Fort Hood Community Turns to God for Solace

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FT. HOOD, Texas -- While Congress and the U.S. Army are investigating Army psychiatrist Nidal Malik Hasan for clues as to what sparked Thursday's military massacre, the Ft. Hood community is looking to God for strength and solace.

The first Sunday after the worst mass shooting ever on a U.S. military base, Ft. Hood families gathered for worship at Memorial Chapel where they heard a difficult message of grace and forgiveness.

"Lord, you teach us to love and pray for those who rise up against us and pray for those who do us harm," Chaplain Frank Jackson prayed. "We pray for Major Hassan, asking you to do what only you can do in his life."

The overwhelming theme at Ft. Hood over the weekend was not so much anger over the senseless and brutal murders - but a commitment to overcome evil with good.

"I think the most amazing thing I saw when I got on the scene was that although the soldiers there knew that there was an alleged shooter, and he had possibly shot numerous soldiers that were on the scene, they worked diligently to save his life," said Ft. Hood MP Angela Williams.

"I thought, that spoke to who we are as soldiers," she said.

Hundreds gathered at a prayer vigil to remember the fallen and let the healing process begin.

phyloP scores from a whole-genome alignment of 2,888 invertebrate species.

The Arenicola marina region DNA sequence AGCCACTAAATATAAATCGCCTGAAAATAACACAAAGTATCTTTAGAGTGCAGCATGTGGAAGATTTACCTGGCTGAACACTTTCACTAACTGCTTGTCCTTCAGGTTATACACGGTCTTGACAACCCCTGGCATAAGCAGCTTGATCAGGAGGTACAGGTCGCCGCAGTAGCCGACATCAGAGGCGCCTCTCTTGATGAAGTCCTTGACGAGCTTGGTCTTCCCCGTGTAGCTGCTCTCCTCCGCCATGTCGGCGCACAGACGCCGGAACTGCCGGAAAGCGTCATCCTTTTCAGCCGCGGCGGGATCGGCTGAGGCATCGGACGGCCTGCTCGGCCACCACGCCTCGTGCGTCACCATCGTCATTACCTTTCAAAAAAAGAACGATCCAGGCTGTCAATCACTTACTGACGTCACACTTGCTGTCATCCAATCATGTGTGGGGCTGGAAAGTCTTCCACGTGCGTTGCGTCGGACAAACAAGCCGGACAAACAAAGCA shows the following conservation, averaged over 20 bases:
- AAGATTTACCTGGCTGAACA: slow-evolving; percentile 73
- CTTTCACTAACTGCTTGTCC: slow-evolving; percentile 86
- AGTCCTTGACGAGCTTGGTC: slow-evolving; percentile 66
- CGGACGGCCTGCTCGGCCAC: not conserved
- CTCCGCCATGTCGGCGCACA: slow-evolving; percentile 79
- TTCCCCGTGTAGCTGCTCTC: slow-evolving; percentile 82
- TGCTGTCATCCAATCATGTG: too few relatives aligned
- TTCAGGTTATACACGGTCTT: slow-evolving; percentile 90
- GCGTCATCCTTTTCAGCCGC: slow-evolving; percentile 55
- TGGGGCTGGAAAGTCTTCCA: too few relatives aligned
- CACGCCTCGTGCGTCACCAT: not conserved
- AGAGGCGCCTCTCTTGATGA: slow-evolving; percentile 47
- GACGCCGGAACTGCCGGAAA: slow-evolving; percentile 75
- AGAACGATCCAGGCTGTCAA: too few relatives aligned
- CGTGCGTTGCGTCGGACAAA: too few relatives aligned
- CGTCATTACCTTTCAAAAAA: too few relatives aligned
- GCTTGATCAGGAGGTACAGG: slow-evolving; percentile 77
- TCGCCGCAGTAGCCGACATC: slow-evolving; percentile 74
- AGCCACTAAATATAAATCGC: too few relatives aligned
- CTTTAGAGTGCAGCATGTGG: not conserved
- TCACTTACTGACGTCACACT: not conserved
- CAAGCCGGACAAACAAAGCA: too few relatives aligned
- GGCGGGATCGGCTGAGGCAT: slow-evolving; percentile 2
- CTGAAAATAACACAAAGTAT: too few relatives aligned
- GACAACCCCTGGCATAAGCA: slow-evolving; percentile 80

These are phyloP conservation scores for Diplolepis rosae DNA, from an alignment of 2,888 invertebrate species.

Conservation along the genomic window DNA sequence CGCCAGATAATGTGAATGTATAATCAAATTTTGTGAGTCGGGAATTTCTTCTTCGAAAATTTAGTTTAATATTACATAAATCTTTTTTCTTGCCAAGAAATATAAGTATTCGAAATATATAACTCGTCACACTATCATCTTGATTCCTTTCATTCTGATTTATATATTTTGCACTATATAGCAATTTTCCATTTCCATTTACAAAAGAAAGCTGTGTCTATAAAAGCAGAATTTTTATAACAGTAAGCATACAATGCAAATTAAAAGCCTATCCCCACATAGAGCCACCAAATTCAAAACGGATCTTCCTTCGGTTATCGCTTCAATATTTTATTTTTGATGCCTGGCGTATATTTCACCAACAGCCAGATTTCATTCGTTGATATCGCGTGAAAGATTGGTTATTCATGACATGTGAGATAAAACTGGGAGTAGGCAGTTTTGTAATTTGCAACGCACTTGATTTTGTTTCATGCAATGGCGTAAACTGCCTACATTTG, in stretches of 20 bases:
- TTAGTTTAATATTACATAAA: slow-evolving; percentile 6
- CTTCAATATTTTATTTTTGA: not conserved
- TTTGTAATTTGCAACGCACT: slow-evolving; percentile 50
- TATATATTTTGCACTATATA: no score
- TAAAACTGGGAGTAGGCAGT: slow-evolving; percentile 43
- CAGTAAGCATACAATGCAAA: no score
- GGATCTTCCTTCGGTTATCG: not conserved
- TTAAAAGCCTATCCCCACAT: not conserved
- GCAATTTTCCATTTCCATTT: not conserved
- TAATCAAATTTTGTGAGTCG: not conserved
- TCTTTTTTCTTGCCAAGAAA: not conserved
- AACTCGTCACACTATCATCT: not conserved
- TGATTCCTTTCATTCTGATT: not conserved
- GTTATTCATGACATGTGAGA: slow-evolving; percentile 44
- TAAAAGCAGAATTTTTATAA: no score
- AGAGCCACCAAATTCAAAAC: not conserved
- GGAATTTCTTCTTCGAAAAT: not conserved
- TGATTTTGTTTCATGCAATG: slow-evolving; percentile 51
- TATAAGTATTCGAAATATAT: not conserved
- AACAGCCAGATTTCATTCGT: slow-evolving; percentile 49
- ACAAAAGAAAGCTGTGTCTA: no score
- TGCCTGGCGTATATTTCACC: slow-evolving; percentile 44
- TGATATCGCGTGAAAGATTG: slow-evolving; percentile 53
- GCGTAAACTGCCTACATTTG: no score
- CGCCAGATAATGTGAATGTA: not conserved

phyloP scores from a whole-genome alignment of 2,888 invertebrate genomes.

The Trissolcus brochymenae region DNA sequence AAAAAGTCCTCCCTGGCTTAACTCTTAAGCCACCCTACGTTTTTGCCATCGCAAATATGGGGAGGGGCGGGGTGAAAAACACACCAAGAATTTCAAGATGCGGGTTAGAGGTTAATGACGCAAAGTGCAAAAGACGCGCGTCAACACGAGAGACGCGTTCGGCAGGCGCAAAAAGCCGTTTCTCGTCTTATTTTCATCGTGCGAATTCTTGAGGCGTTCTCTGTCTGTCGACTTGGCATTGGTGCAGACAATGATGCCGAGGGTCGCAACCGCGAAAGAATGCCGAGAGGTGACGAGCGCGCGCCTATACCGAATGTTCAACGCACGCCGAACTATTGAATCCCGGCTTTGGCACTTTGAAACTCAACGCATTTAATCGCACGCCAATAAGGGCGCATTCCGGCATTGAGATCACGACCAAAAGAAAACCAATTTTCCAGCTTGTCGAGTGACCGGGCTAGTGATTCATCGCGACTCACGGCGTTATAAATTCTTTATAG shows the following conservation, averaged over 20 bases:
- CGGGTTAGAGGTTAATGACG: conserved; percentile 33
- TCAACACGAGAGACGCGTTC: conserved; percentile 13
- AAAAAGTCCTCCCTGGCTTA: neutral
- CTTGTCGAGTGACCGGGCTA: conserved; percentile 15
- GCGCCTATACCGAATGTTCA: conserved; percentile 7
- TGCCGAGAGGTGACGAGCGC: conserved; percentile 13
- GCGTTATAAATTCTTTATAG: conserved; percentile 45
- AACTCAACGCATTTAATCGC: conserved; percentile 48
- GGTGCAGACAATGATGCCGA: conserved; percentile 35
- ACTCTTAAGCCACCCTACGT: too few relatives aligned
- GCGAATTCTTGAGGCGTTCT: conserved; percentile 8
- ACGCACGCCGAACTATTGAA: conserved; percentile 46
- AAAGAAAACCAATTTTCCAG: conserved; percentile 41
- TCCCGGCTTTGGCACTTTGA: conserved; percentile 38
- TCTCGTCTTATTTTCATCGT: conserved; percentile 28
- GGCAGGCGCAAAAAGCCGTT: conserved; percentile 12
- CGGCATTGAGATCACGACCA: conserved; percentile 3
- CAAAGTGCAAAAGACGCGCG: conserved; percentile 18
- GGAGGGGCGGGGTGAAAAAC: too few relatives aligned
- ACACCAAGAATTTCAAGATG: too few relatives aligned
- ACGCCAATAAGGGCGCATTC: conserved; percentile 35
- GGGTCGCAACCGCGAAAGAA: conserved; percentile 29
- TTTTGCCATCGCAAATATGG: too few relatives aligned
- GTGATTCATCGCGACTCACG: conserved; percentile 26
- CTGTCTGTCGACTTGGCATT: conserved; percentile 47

"As we reclaim safety and security of this community and for those who are religious, as we reach out to Almighty God and find strength in our time of need," Chaplain Douglas Carver said.

Army wife Teresa Haskins said, "It's just so sad, so sad, he was a soldier."

But Ft. Hood's strong commitment to taking care of each other in times like these was in full force. Military wives delivered food to the victims' families and the base's more than 30 chaplains were busy visiting the wounded.

"Here's a guy who received two gunshot wounds during this horrendous, traumatic situation and his first concern was for others," Chaplain Michael T. Lembke said of one of the wounded.

Lembke says the best thing he can do as a chaplain is listen and pray.

Army veteran Mark Rodgers stood for eight hours outside his pick-up truck to let the soldiers know - somebody was praying.

"We love them and care for them because they're amazing," he said. "There's nobody like the American soldier."

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Wendy Griffith is a Co-host for the The 700 Club and an Anchor and Senior Reporter for the Christian Broadcasting Network based in Virginia Beach, Virginia. In addition to The 700 Club, she co-anchors Christian World News, a weekly show that focuses on the triumphs and challenges of the global church. Follow Wendy on Twitter @WendygCBN and "like" her at Facebook.com/WendyGriffithCBN.